The Seattle City Council’s initial budget package proposal focuses on “getting funds out the door,” for immediate intervention on housing, human services and public safety, despite an unexpected downturn in revenue.

Select Budget Committee Chair Teresa Mosqueda’s initial proposal, which she introduced to her colleagues Wednesday, reflects a $15 million revenue shortfall discovered after Mayor Jenny Durkan introduced her original $7.1 billion budget in September.

To compensate for revenue that wasn’t realized from downtown commercial parking and JumpStart payroll taxes, which decreased in the fourth quarter due to the resurgence of COVID-19, Mosqueda says she focused on moving funds to better respond to short term city needs.

She said she and her staff scoured and “looked at every corner” of the mayor’s proposed budget. “We looked at every single department to see where funding was available so that we did not have funding sitting in coffers waiting on shelves in 2022, that could be instead used immediately,” Mosqueda said during a committee meeting on Wednesday.

“Every department received the same level of scrutiny. Every department had the same litmus test of whether or not there was general fund dollars that we could use to get out the door in this moment of need,” she said.

Specifically, the package moves JumpStart payroll tax funds to ongoing priorities previously determined by the council, replacing one-time funds Durkan had allotted. 

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“Lenders and other institutions will be less likely to back funding for affordable housing if they don’t know that there’s going to be a reliable funding source year-over-year for housing projects,” Mosqueda said after Wednesday’s meeting.

Of the nearly $234 million in anticipated JumpStart funds, $85 million will go to the general fund, including $35 million in new spending.

Highlights of the initial package include:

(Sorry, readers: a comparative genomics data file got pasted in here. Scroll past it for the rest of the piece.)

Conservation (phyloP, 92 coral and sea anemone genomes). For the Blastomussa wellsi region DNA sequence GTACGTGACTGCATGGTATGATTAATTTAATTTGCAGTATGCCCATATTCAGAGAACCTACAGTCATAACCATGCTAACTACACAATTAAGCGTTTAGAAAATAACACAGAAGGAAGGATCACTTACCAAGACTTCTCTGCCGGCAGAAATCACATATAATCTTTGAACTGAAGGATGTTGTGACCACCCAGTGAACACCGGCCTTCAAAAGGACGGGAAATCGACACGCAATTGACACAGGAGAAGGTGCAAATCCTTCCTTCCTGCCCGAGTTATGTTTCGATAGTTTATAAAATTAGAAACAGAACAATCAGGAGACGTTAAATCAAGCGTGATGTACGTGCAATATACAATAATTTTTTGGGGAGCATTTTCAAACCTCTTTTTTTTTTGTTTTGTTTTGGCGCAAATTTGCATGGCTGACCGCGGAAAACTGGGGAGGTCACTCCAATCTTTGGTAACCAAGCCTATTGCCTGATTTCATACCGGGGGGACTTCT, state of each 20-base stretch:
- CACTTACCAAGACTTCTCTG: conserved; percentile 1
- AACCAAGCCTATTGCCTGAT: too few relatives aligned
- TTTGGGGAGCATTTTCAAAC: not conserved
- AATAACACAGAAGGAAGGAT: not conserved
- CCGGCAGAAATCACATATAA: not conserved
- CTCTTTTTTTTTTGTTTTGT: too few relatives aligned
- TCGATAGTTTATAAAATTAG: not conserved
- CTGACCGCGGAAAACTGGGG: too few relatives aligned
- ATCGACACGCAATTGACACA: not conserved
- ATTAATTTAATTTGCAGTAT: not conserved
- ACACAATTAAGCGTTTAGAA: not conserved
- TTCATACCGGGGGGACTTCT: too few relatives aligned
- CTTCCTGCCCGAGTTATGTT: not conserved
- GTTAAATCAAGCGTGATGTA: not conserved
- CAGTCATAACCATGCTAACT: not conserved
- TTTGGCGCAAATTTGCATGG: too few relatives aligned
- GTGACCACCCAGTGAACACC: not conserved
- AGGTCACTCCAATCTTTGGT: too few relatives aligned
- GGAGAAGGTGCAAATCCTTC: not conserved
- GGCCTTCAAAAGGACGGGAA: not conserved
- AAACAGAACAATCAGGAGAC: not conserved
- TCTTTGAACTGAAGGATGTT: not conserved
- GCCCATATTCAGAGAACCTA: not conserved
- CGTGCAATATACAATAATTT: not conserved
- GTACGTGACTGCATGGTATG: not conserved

• A $192 million investment in affordable housing, including $97 million from the JumpStart tax, which the city collects from employers for each salary over $150,000 annually.
  • More than $27 million for “Healthy & Safe Communities,” which Mosqueda says includes adding positions for 911 dispatch, 20 additional fire recruits, mental health assistance for firefighters and police officers, and alternative response for low-level emergency calls and other efforts to keep residents out of the criminal justice system. 
  • A $2.5 million investment in mobile mental and behavioral health crisis services and a roughly $30 million plan to partner with King County on additional mental health crisis facility beds.

Council members will meet to discuss the proposed budget at 9:30 a.m. on Friday, will vote on any amendments to the package next week and are expected to take final budget action on Nov. 22. All meetings are currently remote and can be found at seattle.gov/council.

The package drew criticism from Durkan and Mayor-elect Bruce Harrell when it was published on Tuesday due to the proposed $10 million cut from the Seattle Police Department’s budget, which they say is counter to public safety

Mosqueda said Wednesday that by funding Durkan’s proposed pay plan and necessary technology in the police department, the general fund cut maintained necessary public safety efforts.

In a public hearing late Wednesday, residents who spoke before press time were largely supportive of the things prioritized in the package, and many urged the council to go further.

“Defunding SPD by $10.9 million in the balancing package is a great start,” Cailey Condit, a professor at the University of Washington said. “Council should go further and defund all 340 positions that SPD dos not intend to fill next year.”

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